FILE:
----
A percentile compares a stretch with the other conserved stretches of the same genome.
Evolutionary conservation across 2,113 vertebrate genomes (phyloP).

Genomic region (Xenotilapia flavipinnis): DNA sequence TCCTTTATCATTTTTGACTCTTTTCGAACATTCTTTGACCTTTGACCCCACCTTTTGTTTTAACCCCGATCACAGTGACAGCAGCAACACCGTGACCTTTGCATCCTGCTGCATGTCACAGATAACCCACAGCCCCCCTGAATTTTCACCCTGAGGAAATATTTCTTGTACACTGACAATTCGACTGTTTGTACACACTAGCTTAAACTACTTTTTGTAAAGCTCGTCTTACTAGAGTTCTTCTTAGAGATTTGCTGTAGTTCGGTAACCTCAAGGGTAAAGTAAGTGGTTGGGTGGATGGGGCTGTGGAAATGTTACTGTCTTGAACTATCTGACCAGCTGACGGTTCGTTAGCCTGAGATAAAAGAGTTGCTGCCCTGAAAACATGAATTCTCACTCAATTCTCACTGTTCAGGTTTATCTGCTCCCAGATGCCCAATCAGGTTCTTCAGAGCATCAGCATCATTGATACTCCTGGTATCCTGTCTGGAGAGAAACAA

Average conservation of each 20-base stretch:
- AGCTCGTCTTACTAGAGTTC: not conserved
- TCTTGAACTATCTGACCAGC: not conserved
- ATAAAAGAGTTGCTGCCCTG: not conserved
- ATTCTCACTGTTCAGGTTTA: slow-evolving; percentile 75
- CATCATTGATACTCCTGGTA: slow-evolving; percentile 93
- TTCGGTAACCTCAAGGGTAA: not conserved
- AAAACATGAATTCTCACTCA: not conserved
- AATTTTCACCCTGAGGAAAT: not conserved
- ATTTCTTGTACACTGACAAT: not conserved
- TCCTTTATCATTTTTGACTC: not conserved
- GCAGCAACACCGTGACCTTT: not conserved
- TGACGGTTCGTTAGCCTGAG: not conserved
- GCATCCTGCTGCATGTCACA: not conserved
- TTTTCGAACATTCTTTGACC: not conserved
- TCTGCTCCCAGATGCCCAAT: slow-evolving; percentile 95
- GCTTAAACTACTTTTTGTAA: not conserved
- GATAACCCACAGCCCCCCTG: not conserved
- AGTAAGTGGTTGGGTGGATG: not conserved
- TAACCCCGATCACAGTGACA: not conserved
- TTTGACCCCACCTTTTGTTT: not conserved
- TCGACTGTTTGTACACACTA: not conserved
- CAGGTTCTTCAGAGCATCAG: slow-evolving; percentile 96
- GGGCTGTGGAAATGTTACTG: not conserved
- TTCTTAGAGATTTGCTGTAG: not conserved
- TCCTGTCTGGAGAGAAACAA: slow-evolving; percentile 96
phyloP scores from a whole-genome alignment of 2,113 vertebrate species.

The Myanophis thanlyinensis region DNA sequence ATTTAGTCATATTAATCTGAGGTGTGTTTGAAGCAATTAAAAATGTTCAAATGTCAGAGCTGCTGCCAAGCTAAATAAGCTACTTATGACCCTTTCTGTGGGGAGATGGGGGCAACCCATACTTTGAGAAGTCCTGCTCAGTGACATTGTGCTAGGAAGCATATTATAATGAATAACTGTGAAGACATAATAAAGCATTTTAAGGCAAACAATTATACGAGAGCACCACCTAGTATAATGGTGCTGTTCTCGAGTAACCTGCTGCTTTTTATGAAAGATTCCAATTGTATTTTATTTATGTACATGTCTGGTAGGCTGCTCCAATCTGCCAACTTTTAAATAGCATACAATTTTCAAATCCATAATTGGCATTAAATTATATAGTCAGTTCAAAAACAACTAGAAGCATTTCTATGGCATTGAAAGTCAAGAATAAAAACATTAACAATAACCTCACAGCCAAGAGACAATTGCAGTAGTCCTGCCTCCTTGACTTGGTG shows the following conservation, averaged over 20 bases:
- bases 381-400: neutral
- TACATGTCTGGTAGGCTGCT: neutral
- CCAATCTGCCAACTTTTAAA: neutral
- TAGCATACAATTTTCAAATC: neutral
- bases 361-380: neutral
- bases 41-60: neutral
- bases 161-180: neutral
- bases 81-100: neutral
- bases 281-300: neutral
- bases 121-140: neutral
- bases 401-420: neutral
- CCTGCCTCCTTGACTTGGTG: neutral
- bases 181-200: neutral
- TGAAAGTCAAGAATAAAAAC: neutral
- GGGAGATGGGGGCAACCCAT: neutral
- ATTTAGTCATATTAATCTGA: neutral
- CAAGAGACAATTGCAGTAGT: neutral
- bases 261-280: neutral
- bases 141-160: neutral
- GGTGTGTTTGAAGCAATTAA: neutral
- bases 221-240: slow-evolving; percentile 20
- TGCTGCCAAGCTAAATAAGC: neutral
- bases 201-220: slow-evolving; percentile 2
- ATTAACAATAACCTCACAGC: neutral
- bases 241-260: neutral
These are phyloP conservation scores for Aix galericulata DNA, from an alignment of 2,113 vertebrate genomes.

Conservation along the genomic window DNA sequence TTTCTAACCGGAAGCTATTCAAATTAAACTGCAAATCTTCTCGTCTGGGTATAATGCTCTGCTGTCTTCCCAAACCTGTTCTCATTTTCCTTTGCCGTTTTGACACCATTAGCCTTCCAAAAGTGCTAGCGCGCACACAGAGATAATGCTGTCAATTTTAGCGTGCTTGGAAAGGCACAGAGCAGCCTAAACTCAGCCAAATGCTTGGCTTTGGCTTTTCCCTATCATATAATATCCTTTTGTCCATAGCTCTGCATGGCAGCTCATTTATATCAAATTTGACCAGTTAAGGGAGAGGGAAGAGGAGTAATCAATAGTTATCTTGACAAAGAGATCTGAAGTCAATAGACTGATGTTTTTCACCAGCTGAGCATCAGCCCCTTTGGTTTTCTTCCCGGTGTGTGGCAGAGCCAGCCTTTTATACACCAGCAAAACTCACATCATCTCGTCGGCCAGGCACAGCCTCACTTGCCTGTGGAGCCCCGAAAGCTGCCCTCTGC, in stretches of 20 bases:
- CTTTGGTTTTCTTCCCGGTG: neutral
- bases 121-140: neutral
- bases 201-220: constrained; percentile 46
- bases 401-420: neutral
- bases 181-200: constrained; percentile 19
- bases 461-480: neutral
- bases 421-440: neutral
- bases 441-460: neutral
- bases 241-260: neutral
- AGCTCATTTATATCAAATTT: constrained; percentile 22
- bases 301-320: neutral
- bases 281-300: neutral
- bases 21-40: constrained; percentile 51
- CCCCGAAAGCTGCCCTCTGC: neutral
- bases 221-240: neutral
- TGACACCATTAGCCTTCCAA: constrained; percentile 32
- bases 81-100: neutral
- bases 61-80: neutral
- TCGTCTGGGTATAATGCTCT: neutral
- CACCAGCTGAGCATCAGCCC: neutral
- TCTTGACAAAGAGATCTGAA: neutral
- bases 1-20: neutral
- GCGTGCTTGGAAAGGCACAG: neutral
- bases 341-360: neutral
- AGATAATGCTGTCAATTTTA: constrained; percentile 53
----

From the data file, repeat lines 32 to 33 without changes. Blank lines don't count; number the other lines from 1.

- bases 381-400: neutral
- TACATGTCTGGTAGGCTGCT: neutral